Today I have the privilege of posting some brief thoughts on the latest new book from Brian Zahnd, titled Sinners in the Hands of a Loving God, published by WaterBrook and released on 15 August.
Those who have followed my blog or my Facebook posts for any length of time will be no stranger to Zahnd. A veteran pastor of 35 years’ standing, in recent years he has become a prolific and increasingly important voice for those who tire of dogmatic fundamentalism and its ugly implications, but who are unwilling to simply throw in the towel and walk away from the faith altogether. As a result, Zahnd is at the forefront of a rising tide of prophetic voices whose mission is to help Christians and non-Christians alike rediscover – in the words of the book’s subtitle – “The Scandalous Truth of the Very Good News”. (I have previously reviewed two other books by Zahnd: A Farewell To Mars and Water to Wine).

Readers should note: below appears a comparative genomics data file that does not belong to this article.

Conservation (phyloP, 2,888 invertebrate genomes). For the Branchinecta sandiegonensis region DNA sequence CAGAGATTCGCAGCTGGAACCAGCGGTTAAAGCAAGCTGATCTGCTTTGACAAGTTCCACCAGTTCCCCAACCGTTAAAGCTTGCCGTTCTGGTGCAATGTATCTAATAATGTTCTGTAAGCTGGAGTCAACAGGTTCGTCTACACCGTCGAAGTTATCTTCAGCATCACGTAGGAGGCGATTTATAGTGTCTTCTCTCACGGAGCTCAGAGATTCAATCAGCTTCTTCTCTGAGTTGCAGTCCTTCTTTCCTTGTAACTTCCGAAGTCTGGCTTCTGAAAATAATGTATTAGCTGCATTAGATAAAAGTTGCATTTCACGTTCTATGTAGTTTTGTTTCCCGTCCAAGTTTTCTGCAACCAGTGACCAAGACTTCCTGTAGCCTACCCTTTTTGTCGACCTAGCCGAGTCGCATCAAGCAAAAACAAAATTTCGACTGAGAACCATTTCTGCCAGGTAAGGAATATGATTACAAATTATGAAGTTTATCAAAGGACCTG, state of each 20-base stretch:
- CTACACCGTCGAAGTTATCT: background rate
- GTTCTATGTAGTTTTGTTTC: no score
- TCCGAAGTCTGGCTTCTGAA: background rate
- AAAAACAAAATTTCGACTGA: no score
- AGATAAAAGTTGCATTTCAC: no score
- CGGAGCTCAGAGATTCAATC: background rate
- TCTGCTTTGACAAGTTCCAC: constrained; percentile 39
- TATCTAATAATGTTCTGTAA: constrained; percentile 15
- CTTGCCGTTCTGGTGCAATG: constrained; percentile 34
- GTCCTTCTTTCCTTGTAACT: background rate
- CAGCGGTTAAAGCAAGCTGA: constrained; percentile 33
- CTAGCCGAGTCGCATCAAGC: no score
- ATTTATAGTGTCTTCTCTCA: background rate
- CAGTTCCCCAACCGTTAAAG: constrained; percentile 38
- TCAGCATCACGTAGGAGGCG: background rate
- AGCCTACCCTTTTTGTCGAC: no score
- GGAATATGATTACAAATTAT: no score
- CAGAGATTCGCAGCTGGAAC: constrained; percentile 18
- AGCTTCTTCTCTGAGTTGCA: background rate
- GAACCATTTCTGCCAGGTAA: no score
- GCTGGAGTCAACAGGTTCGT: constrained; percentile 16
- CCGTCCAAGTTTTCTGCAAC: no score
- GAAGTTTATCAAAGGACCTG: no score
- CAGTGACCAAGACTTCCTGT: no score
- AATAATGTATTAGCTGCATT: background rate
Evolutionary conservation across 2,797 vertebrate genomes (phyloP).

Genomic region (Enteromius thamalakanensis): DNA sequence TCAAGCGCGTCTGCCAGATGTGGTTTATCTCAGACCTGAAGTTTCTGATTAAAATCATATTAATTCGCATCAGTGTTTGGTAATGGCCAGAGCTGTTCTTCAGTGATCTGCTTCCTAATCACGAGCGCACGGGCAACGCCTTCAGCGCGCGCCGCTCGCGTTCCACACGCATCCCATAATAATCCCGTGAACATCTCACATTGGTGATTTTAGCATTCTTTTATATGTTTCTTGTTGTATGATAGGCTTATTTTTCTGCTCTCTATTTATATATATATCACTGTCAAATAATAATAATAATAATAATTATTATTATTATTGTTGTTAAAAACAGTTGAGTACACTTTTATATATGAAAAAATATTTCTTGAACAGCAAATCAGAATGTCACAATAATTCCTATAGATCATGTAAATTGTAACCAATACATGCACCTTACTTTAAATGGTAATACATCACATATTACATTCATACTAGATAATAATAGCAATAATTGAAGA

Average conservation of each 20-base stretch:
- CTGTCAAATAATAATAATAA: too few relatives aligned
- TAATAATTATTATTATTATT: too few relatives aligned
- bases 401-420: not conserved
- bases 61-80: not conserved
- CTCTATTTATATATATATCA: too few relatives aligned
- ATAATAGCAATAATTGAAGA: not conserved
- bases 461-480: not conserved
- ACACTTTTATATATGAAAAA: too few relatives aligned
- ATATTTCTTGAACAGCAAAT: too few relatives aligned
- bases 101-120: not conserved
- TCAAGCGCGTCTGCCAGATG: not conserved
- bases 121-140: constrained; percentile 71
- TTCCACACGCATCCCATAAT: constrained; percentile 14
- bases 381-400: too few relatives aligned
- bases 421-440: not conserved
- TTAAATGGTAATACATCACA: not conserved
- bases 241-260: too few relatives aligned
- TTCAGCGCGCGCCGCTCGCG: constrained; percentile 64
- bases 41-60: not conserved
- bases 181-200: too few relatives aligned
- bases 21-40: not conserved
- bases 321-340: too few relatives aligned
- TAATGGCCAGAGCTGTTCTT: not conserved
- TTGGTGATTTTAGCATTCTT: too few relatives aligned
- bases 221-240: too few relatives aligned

In a way, Sinners bears some similarity with Zahnd’s previous book Water to Wine: Some of my Story, in that it starts with what he once believed as a zealous young Jesus freak and tracks his theological trajectory from there towards a much broader, deeper and more beautiful faith. The key difference, though, is that where Water to Wine was essentially a biographical narrative that served as a framework for Zahnd’s theological growth, Sinners is unashamedly a work of theology – by which I mean that its focus is theological, not biographical, and it is structured into broad theological topics, including some “hot potatoes”.
A quick word about the book’s title, whose resonance may escape those less familiar with the history of American evangelicalism. In 1741, revivalist preacher Jonathan Edwards preached what would become his most famous sermon, titled Sinners in the Hands of an Angry God, in which he expounded, often in lurid terms, on fallen man’s utter depravity and God’s deserved utter contempt for humankind. The sermon went on to become a Puritan classic, and was without doubt foundational and extremely influential in later American revivalism and evangelicalism more broadly. (For a flavour of Edwards’s sermon, read Zahnd’s book: he quotes a sample of excerpts from it in the first chapter.)